Former Republican presidential candidate Mitt Romney is heading to represent Utah in the U.S. Senate according to preliminary election results Tuesday night.
Romney was running against Democratic Salt Lake County Councilwoman Jenny Wilson. She said late Tuesday night she felt Democrats made inroads this year.
“I believe Democrats had more energy this year,” Wilson said. “My sense is we did make some progress in this state.”
According to Utah County election results posted as of 10 p.m. Tuesday night, Romney, with 41,818 votes, was well ahead of Wilson’s tally of 8,087 votes. In Salt Lake County, the unofficial election results as of 10 p.m. were a bit closer: Romney had 358,304 of the votes or 61.22 percent, and Wilson had 193,344 of the votes or 33.04 percent.
Wilson had an uphill battle against Romney, with his name recognition from his presidential election run and his work on the 2002 Salt Lake City Olympics. Poll numbers in the last few months showed Romney with a strong lead over Wilson, who is in her second term on the Salt Lake County Council. A poll conducted in late August by Dan Jones and Associates for Utah Policy showed Romney taking 55 percent of the vote to Wilson’s 29.
Overall, Wilson said she is very proud of the race she ran.
“I ended up feeling really connected to the community. It was a great journey, and I’d do it again,” Wilson said.
Romney said in an October interview with the Daily Herald that his priorities as senator will revolve around three major issues: the budget, immigration and health care.
After initial election results were posted Tuesday night, Romney spoke to supporters gathered at his campaign headquarters in Orem.
“The victory tonight is more than a victory of a candidate for state senate. I believe it’s a call for greater dignity and respect. I believe it’s an affirmation that regardless of one’s gender, or ethnicity, or sexual orientation, or race or place of birth — that we are all equal, not only in the eyes of God, but also in the respect and dignity we are due from government and from our fellow Americans,” he said. “It is also a call for action. Action on items that are long past due. Action to finally get us on a path to a balanced budget. Action to reform our immigration system so that legal immigration welcomes people and illegal immigration is ended. And action to push back against the heavy hand of the federal government, because Utah knows best what’s right for Utah.”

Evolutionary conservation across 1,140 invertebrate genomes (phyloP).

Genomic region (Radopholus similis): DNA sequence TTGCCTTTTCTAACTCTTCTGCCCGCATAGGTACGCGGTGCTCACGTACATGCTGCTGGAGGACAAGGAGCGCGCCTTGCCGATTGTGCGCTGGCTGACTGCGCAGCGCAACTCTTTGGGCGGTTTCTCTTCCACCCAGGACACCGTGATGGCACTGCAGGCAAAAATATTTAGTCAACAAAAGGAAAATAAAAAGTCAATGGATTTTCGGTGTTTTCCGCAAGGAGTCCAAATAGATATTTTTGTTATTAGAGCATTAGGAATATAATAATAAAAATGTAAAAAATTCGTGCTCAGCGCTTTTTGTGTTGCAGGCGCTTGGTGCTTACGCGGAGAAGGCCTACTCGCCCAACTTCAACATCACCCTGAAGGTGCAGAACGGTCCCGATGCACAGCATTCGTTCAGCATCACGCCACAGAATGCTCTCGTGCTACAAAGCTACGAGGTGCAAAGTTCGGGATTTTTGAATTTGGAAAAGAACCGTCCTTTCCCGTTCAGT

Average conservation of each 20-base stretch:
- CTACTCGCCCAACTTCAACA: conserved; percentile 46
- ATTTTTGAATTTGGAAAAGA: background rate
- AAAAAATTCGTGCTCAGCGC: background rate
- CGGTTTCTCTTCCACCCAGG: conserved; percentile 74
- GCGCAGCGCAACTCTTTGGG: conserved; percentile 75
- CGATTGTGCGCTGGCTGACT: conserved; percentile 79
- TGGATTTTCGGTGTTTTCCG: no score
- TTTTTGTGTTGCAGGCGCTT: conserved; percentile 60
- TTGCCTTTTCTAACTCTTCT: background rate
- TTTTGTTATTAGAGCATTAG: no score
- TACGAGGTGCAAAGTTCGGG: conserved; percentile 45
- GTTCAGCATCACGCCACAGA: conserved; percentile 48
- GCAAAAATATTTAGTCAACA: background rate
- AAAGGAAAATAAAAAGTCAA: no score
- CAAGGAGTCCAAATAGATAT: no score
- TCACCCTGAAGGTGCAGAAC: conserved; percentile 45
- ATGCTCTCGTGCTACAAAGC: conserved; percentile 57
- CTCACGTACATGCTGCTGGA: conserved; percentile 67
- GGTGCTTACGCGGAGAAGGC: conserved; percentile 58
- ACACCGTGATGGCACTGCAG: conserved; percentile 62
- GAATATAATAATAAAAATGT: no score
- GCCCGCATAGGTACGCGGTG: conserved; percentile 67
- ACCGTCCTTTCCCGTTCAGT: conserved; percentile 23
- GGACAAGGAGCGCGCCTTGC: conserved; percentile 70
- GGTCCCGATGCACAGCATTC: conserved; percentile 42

Gov. Gary Herbert, Lt. Gov. Spencer Cox, and Sean Reyes, Utah’s attorney general, took turns congratulating Romney on his Senate win.
“Mitt Romney cares deeply about people, he cares about Utah,” Reyes said.
Romney thanked his wife, Ann, his family and the 7,000 volunteers that worked on his campaign. He lauded Utahns for this year’s voter turnout, explaining that four years ago, Utah’s voter turnout was around 500,000, but this year over a million people voted. He took a moment to also credit Maj. Brent Taylor, the former North Ogden mayor who recently died in while serving with the Utah National Guard in Afghanistan, for galvanizing the vote through his example.
“Maj. Brent Taylor, husband, father of seven and mayor of North Ogden, gave the last full measure of devotion for freedom’s cause,” Romney said.
Romney, 71, will take the Republican Sen. Orrin Hatch’s Senate seat. Hatch announced Jan. 2 he would retire at the end of the year after he completes his current term in office. Hatch, 83, has served in the U.S. Senate for more than 40 years and is the longest-serving Republican in the Senate.
Wilson originally announced her Senate run when she expected to run against Hatch. She planned to prioritize health care, compassionate immigration reform and infrastructure improvements if she was elected.
Romney announced his run Feb. 16. During Wilson’s run, she touted that she is a fifth-generation Utahn, as opposed to Romney. Romney is a native of Michigan, served as the governor of Massachusetts from 2003 to 2007, and has lived in Utah on and off throughout the years. He’s had a home in Holladay since 2013.